My question is spurred by a recent National Geographic article on Alaska. And it outlined how the glaciers affect the surrounding mountain terrains and how the massive fjords were carved out during the last Ice Age. That article coupled with the crazy winter we have been having globally - Jerusalem has a foot of snow today - my question is simple…
How would modern civilization cope with another Ice Age?
What measures would be taken on a national scale?
Just who would be affected? Could we ski in Iraq? Wonder about Tanzanian ski vacations? Would the former Sovet Union be one large glacier?
Modern civilization probably couldn’t cope with it. There’d be mass migrations south, away from the ice. Current northern centers of commerce (i.e., Toronto, Moscow, Oslo, e.g.) would be innundated with ice, while some only slightly farther south (New York, London, Warsaw, etc.), would be nearly uninhabitable. Those countries around the equator, formerly too hot to become population centers, would see their weather become more temperate. So the balance of power and business would shift to those countries.
Unfortunately, the old northern countries would not be willing to take this lying down, so tension and agression would rise. Nuclear war breaks out when Russia,the US, and other cold members of the atomic club decide they want some warm real estate. The resulting fallout causes a nuclear winter, and the entire globe becomes encased in ice.
London is about 8 degrees further north than Toronto. New York is roughly on the same latitude as Madrid, Rome and Istanbul. (I’m estimating from a time-zone map in a pocket diary here!). Surprised me, I must admit.
I think an inherent problem would be that we would know and recognize the problem, and see the changes taking place. Global temperatures would shift and Phoenix would start getting seasons. We would see it coming over hundreds of years. As a matter of fact isn’t there a website that shows when the next ice age will be in full force?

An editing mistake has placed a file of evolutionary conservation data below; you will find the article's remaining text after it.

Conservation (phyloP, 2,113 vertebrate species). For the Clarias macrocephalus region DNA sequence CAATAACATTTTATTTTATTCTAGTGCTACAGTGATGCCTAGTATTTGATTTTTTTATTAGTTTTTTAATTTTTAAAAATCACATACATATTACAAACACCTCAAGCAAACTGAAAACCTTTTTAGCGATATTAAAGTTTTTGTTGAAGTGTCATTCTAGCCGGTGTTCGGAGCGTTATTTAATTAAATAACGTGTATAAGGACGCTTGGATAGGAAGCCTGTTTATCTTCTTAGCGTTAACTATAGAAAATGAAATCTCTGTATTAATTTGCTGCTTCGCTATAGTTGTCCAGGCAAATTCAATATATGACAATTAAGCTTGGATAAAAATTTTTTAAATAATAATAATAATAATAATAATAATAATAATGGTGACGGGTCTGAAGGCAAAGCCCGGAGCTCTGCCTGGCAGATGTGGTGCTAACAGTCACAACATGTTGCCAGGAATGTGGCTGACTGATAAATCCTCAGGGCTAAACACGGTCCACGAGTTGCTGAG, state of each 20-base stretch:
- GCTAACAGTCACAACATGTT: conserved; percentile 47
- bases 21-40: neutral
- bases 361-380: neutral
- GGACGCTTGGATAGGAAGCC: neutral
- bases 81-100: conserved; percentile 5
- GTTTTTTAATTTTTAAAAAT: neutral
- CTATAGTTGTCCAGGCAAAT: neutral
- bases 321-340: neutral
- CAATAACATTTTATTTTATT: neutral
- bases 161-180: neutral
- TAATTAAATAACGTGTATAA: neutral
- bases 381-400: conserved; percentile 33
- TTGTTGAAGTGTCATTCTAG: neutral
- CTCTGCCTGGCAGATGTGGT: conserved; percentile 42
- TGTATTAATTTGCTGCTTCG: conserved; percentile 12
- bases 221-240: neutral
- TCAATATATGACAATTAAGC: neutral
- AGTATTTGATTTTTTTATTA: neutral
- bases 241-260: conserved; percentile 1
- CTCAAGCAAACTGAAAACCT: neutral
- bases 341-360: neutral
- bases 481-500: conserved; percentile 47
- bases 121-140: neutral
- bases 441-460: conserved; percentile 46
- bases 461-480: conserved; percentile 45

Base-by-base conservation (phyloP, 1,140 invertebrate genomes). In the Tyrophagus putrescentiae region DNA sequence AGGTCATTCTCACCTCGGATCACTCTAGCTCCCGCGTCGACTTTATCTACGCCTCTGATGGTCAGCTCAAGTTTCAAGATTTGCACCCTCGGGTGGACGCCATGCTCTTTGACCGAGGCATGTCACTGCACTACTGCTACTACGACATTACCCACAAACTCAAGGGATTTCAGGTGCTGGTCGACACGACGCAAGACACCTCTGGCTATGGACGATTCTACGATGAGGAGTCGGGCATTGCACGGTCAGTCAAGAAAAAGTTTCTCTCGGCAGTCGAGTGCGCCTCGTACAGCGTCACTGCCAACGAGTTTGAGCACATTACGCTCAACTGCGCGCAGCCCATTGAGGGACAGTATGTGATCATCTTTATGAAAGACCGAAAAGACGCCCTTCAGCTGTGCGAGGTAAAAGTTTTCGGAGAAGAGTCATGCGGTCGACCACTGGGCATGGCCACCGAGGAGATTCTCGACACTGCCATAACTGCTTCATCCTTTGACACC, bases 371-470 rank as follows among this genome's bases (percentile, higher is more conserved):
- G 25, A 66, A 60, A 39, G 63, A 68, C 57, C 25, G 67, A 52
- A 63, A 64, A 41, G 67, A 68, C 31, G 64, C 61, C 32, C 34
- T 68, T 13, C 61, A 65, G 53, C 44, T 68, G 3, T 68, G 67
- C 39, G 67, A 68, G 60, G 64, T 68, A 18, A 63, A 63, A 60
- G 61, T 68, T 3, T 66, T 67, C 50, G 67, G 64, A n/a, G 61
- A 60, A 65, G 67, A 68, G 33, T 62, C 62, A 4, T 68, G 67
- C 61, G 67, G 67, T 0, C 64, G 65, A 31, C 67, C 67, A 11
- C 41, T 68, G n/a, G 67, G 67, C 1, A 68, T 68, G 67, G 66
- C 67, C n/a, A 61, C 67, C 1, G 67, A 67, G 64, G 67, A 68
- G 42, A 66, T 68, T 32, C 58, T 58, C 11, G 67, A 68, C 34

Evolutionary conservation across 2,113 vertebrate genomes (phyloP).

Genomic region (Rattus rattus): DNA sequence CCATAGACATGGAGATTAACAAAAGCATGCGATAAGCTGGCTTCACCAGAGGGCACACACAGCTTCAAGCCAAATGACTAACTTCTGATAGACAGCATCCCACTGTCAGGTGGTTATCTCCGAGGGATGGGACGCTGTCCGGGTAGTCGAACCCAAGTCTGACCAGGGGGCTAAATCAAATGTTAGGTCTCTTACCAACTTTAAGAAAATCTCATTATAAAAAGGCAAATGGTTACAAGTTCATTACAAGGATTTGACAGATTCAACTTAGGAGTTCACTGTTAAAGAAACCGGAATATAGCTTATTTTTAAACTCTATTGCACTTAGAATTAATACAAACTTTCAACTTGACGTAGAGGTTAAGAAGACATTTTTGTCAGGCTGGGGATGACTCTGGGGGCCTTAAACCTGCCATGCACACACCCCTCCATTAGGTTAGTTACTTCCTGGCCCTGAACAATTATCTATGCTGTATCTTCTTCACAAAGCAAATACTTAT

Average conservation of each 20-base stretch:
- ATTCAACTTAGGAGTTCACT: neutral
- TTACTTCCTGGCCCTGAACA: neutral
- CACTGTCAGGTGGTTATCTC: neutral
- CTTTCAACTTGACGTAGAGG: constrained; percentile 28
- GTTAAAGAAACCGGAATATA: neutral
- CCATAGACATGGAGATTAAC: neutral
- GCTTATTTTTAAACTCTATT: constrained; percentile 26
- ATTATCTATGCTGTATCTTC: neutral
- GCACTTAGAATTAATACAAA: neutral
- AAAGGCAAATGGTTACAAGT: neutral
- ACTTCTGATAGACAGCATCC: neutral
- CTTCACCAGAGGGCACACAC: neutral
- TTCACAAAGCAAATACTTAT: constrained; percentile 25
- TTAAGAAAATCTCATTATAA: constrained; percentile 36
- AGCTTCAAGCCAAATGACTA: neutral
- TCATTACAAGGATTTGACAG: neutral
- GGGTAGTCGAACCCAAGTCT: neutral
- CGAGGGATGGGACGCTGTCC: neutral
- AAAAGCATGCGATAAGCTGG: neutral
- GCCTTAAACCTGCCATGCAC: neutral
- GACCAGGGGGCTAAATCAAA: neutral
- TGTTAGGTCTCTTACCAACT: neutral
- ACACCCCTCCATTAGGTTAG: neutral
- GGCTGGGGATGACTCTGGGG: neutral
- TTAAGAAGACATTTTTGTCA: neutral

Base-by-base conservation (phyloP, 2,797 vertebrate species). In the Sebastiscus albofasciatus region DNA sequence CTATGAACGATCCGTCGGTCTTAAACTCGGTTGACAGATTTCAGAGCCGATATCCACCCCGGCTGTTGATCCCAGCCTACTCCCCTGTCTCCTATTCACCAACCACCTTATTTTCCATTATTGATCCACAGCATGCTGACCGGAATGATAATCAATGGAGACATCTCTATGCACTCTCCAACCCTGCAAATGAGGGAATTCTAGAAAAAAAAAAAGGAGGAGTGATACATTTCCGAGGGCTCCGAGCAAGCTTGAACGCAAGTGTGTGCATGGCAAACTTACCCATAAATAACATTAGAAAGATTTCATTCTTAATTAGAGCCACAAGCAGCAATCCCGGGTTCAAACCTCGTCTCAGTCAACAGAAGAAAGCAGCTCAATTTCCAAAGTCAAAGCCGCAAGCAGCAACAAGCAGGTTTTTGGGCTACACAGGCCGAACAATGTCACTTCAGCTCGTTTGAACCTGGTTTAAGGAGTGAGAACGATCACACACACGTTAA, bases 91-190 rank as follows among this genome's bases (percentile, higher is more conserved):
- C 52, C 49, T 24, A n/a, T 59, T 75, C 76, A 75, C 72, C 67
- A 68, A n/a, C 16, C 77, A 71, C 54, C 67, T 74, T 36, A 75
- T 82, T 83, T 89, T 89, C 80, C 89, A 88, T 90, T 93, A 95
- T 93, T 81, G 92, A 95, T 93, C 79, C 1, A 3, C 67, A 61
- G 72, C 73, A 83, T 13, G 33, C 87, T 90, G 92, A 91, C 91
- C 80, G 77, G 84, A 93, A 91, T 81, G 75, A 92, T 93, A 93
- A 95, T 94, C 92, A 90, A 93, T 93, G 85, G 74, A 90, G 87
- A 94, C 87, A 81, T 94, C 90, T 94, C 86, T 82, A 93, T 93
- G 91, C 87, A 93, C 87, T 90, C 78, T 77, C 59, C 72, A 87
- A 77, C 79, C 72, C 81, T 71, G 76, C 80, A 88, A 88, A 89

A Creed for the Third Millennium by Colleen McCullogh imagines a United States confronted with a new ice age, where the population is rapidly abandoning the northern states and overwhelming the southern ones.
Well, during all the Ice Ages we had previously, the ice only came down as far as the middle of Illinois, latitude-wise. If you’re going to postulate “ice caps down to Texas”, you’re talking Science Fiction, I think, not Science.
And according to what I learned in school, the climate in Illinois during the Ice Ages was “High Arctic tundra”, with things like foxes living literally in the shadow of the glaciers, so if foxes could survive an Illinois Ice Age, I would suppose that people could handle it, too, without needing to flee for their lives to the Gulf Coast. " :rolleyes: "
People would just live in the shadow of the glaciers, too, that’s all, but I don’t see much else changing. Snow blowers would definitely be a growth industry. Fedders would be bankrupt.
Remember that it would just be “colder” and “snowier” in the winters than normal, but the day length would be the same. We’d still have four seasons in Illinois, only they’d be “high Arctic” kinds of seasons. The days would get shorter, the days would get longer, just the way they do now, there would still be a “High Arctic” kind of summer, but “snow” would start sooner and last longer. That would be the only difference.